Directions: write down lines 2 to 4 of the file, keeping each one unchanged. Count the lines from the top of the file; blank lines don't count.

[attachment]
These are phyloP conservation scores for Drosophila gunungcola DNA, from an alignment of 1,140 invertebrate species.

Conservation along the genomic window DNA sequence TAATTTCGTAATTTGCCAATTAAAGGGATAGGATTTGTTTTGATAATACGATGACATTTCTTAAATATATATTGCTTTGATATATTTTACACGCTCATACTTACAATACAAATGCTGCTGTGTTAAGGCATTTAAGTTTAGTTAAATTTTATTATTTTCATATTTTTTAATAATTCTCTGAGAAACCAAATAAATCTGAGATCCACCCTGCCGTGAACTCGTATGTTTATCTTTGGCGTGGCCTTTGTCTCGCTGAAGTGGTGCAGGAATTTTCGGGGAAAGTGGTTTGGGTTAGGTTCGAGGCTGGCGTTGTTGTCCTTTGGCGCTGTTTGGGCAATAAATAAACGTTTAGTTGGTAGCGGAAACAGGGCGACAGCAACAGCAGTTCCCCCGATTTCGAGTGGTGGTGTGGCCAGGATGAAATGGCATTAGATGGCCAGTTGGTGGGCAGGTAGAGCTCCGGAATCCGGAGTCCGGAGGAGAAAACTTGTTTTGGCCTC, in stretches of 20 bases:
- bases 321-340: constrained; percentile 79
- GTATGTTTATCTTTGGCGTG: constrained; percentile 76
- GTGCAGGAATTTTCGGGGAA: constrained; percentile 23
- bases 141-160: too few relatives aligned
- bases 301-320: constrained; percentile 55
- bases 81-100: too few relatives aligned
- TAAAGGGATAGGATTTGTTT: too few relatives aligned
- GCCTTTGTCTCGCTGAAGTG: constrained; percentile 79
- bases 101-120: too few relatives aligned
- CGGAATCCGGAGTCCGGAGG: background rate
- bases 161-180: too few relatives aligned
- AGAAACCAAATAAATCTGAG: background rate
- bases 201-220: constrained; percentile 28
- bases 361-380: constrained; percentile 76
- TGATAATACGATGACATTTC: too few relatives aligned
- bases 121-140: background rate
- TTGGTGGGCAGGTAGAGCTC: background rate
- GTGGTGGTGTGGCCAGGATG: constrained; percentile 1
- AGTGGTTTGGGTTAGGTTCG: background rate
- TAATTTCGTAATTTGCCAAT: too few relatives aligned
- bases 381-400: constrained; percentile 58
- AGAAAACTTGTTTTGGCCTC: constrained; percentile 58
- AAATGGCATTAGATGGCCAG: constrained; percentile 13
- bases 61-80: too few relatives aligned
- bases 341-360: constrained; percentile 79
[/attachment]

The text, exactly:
Conservation along the genomic window DNA sequence TAATTTCGTAATTTGCCAATTAAAGGGATAGGATTTGTTTTGATAATACGATGACATTTCTTAAATATATATTGCTTTGATATATTTTACACGCTCATACTTACAATACAAATGCTGCTGTGTTAAGGCATTTAAGTTTAGTTAAATTTTATTATTTTCATATTTTTTAATAATTCTCTGAGAAACCAAATAAATCTGAGATCCACCCTGCCGTGAACTCGTATGTTTATCTTTGGCGTGGCCTTTGTCTCGCTGAAGTGGTGCAGGAATTTTCGGGGAAAGTGGTTTGGGTTAGGTTCGAGGCTGGCGTTGTTGTCCTTTGGCGCTGTTTGGGCAATAAATAAACGTTTAGTTGGTAGCGGAAACAGGGCGACAGCAACAGCAGTTCCCCCGATTTCGAGTGGTGGTGTGGCCAGGATGAAATGGCATTAGATGGCCAGTTGGTGGGCAGGTAGAGCTCCGGAATCCGGAGTCCGGAGGAGAAAACTTGTTTTGGCCTC, in stretches of 20 bases:
- bases 321-340: constrained; percentile 79
- GTATGTTTATCTTTGGCGTG: constrained; percentile 76